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A Discussion on Data Visualization in 21st Century Education

Eric Joyce, Marketing Specialist

As data collection has proliferated within the classroom and across industry, those responsible for discerning meaning from data are faced with a challenging task – cutting through the noise. Data visualization tools allow these individuals to synthesize and interpret complex data in new and innovative ways, analyzing key data trends to gain a deeper understanding of the statistical insights the data provide.

Eejain Huang, a Data Visualization Fellow with the Digital Education and Innovation Lab (DEIL), is applying her background as a Ph.D. candidate working on a combined program in education and psychology as well as a masters degree in statistics to explore this exciting new field and its impact on the 21st century educational landscape. As a Student Fellow, she is contributing to the larger mission of Academic Innovation to create a culture of innovation that enables personalized, engaged and lifelong learning for the University of Michigan community and learners around the world. Eejain works directly with the DEIL team on a project designed to compile and organize student survey data from Massive Open Online Courses (MOOCs). She synthesizes this raw data using data visualization tools to create an interactive dashboard for faculty to explore learner feedback and understand the demographic composition of their students.

Eejain Huang

Eejain shared how she has applied her educational experiences to her fellowship and ways in which data visualization provides insight from student responses and self-reported demographic information into academic initiatives at U-M.


What past educational experiences motivated you to pursue your work in data visualization with the Digital Education and Innovation Lab (DEIL)?

I come from a very diverse research background: developmental psychology, educational psychology, statistics and graphic design. I’m currently a Ph.d. candidate in the Combined Program in Education and Psychology and a prospective master’s student in the Department of Statistics. I’m also a freelance graphic designer and illustrator in my rare spare time.

Two factors strongly motivated me to pursue the data visualization work in DEIL. First, my strong research interest in investigating how visual elements – such as visual perspective, imagery and visualization process – augment or impair learning processes and learning outcomes. Secondly, my personal interest in accurately and aesthetically conveying information through graphics.


What new skills have you developed during your fellowship and how do you feel these skills help you create additional impact within the data visualization field?

My technical skills such as managing large data sets with R and Python definitely have grown during this summer fellowship. But I would argue, more importantly, I gained the ability to think critically about the role of visualizations. We have taken simple plots (bar chart, line graph, scatter plot, etc.) for granted without thinking of the situations in which they might not work, such as over plotting in a scatter plot. This also reminded me that each data set is unique and has special restrictions, that’s why we need to be mindful of what kind of visualizations are most compelling yet honest for the current data. Data visualization is just another way of communicating our findings to the audience. It can be extremely compelling and interesting, but it should not reflect or indicate something that’s not in our data.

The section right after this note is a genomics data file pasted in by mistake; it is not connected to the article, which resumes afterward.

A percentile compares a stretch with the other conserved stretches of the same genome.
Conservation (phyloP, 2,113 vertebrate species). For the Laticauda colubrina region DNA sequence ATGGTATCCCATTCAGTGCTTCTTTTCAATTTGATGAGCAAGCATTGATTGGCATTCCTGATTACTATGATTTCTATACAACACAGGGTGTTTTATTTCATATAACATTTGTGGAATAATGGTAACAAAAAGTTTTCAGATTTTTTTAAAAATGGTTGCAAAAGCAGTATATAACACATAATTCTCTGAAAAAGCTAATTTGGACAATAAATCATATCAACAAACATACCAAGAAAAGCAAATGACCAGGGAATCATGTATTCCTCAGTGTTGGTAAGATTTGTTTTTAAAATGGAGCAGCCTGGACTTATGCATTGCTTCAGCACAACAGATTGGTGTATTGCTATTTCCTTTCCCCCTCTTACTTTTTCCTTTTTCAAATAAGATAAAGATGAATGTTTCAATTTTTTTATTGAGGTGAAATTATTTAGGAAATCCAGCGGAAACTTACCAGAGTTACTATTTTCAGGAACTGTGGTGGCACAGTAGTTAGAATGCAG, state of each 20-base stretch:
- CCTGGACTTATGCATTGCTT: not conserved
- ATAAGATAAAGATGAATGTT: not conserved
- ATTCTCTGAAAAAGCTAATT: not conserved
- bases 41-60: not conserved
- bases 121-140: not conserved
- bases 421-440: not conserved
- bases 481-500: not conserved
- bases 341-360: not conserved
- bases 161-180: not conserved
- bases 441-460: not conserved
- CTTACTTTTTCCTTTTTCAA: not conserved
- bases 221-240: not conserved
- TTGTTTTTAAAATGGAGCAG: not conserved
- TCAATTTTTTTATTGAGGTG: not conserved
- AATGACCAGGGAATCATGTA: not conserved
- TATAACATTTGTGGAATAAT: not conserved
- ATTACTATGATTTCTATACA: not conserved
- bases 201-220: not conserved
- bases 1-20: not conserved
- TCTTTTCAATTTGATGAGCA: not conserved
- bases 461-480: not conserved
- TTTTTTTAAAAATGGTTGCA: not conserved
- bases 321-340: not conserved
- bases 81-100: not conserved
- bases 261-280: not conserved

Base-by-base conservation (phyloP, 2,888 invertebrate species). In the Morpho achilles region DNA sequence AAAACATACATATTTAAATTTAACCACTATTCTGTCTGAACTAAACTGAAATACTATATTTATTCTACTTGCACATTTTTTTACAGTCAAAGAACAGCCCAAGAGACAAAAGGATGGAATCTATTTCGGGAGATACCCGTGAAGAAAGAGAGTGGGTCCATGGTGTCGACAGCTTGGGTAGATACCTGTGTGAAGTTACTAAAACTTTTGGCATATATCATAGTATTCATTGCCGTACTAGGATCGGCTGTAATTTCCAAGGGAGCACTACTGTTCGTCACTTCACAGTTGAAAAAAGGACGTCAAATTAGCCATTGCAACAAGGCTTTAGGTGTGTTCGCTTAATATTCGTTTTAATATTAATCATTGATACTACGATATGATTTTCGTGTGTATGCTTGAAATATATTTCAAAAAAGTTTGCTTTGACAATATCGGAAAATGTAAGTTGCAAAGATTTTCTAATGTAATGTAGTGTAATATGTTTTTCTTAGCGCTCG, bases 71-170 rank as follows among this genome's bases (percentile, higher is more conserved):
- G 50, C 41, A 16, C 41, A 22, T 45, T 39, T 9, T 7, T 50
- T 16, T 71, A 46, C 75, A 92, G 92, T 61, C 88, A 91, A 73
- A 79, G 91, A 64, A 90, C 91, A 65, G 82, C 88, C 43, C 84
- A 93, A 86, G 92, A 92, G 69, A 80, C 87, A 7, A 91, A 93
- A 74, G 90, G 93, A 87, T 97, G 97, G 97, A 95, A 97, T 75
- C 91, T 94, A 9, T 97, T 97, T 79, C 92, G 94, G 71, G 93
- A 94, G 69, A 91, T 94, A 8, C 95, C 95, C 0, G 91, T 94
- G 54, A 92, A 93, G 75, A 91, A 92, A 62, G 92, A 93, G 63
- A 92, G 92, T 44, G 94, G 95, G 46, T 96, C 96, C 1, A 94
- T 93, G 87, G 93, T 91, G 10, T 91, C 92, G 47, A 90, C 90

How will the projects you are working on help provide data-driven insights for faculty?

With the astronomical amount of data we gather through online surveys and MOOC websites, it’s beyond human ability to grasp the useful information hidden in the mass of data points. Visualization serves as a summarization, guidance, metaphor and eventually a gateway to understanding the data. Like the old proverb says, “sometimes a picture is worth a thousand words.”

My project aims at creating a carefully structured interactive dashboard with different forms of visualizations grouped together to tell a story about a certain MOOC course. Through this dashboard, the faculty will be able to understand who their students are, what they need most and what they are expecting from the course. This dashboard will serve as a starting point and guidance for enhancing our MOOC courses.


Any advice for faculty or students looking to visualize and interpret data in new ways?

There are always different interpretations regarding the data and results. We can’t be entirely objective with our graphs, but at least we should always be mindful of the possibilities of other interpretations and representations.


The Digital Education and Learning Lab (DEIL) works with U-M faculty and staff to act as a hub for innovators on campus. By experimenting with new pedagogies and technologies, creating new models and challenging assumptions, DEIL helps these innovators develop and grow successful initiatives to transform education.

Interested in helping shape the future of learning? The Digital Education and Learning Lab (DEIL) will soon accept applications for new fellows specializing in copyright, accessibility, foreign language translation, data analysis and instructional design. Look for these positions on the DEIL page in the coming months.

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